The Inventor Of the Future

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Diana Walker / Contour by Getty Images for TIME

Boston's 1997 MacWorld Expo listens to Jobs on stage.

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Jobs' distinctive management style was also coming into focus. Whereas hackers hacked computers, Jobs hacked hackers. "He wanted you to be great, and he wanted you to create something that was great," said computer scientist Larry Tesler, an Apple veteran, in the PBS documentary Triumph of the Nerds. "And he was going to make you do that." Jobs understood people, but not the way an artist does. He wasn't going to write you a poem about it. This was another facet of his genius, the least attractive one: he understood how to get people to do what he wanted, to give him more than they thought they could, even when they really, really didn't want to. And he was willing to do it. He dismissed people who didn't impress him--and they were legion, inside and outside Apple--as bozos. He tormented hapless job candidates. Jef Raskin, the originator of the Macintosh project, said Jobs "would have made an excellent King of France."

Among the people whose buttons he pushed was Apple's president, John Sculley, formerly the CEO of Pepsi, the man whom he had famously shamed into joining Apple with the question "Do you want to sell sugared water for the rest of your life, or do you want to come with me and change the world?" Frustrated with Jobs' management of the Macintosh division and empowered by the Mac's sluggish sales, Sculley and Apple's board stripped Jobs of all power to make decisions in May 1985. In September, Jobs resigned.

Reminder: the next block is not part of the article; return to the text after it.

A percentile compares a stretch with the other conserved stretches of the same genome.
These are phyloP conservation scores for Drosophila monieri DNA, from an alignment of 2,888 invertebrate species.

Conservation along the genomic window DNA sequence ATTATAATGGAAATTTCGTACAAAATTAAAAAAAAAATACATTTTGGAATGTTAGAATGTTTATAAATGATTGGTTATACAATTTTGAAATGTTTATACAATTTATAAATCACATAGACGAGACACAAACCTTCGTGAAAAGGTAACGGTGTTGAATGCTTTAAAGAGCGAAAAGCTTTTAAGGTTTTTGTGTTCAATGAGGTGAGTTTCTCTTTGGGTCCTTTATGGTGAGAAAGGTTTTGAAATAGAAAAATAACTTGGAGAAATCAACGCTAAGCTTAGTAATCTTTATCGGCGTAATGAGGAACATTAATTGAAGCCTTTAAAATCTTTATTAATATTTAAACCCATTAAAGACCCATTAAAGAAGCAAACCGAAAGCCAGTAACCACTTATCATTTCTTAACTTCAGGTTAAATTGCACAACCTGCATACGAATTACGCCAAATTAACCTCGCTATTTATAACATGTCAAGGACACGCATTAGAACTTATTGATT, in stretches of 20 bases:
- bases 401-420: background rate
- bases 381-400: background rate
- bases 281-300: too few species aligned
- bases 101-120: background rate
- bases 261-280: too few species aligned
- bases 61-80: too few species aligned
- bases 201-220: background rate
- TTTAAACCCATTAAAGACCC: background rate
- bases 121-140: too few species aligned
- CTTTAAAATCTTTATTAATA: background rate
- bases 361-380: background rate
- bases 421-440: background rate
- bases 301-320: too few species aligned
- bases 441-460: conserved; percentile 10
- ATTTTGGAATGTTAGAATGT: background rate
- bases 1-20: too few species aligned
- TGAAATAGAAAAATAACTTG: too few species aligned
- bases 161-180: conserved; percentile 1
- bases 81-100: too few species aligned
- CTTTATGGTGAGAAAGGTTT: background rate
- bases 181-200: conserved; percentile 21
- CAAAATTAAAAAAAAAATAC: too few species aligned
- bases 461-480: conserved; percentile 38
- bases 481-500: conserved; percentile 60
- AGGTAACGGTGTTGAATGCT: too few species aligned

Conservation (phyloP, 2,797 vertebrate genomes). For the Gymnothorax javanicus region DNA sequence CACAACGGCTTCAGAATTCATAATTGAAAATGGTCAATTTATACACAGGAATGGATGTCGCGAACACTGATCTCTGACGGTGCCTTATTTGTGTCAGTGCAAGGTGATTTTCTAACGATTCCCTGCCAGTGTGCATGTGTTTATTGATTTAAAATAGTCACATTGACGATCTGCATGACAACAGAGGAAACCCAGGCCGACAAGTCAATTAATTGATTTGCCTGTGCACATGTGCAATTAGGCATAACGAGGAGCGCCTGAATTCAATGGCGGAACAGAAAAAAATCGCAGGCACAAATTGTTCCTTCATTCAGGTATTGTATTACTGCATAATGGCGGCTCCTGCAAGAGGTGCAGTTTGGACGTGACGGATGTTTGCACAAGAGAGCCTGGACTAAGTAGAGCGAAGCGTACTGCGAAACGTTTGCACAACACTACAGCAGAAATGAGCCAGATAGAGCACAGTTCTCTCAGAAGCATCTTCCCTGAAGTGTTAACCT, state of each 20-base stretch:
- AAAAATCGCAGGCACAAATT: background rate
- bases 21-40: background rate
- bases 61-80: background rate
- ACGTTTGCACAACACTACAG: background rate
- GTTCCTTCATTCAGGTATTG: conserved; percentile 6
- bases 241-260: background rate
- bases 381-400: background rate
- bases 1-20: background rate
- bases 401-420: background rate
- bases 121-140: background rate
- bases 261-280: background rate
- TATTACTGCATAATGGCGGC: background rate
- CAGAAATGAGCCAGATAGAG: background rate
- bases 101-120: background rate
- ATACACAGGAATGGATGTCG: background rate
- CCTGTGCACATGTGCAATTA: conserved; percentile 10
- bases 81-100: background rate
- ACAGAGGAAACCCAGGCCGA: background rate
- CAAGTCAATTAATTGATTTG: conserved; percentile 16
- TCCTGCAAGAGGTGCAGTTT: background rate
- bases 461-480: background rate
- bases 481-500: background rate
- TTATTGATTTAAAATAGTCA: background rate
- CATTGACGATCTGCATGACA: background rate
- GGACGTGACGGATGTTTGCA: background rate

Decades later, the notion of Apple's deciding it would be better off without Steve Jobs is as unfathomable as it would have been for Walt Disney Productions to sack Walt Disney. In 1985, though, plenty of people thought it was a fabulous idea. "I think Apple is making the transition from one phase of its life to the next," an unnamed Apple employee told InfoWorld magazine. "I don't know that the image of a leader clad in a bow tie, jeans and suspenders would help us survive in the coming years."

Using his Apple millions and funding from Ross Perot and Canon, Jobs founded NeXT, a computer company that would be even more Jobs-like than Apple had been. Built in a state-of-the-art factory and sporting a logo by legendary designer Paul Rand, the NeXT system was a sleek black cube packed with innovations. Unfortunately, it was aimed at a market that turned out not to exist: academic types who could afford its $6,500 price tag. After selling only 50,000 systems, NeXT refocused on software, though Jobs can claim credit, obliquely, for yet another revolution: Tim Berners-Lee invented the World Wide Web on a NeXT.

For years, Jobs' second post-Apple venture, Pixar, looked like another disappointment. Its image-processing computer was a tough sell, and Jobs kept the company alive by pumping millions of his own money into it. As a sideline, however, it made computer-generated cartoons that started winning Oscars. In 1995, Disney released Pixar's first feature, Toy Story. When it became the year's top-grossing movie, it gave Jobs his first unqualified success in a decade. (By the time he sold Pixar to Disney for $7.4 billion in 2006, his career had reached such dizzying heights that the deal was merely a delightful footnote.)

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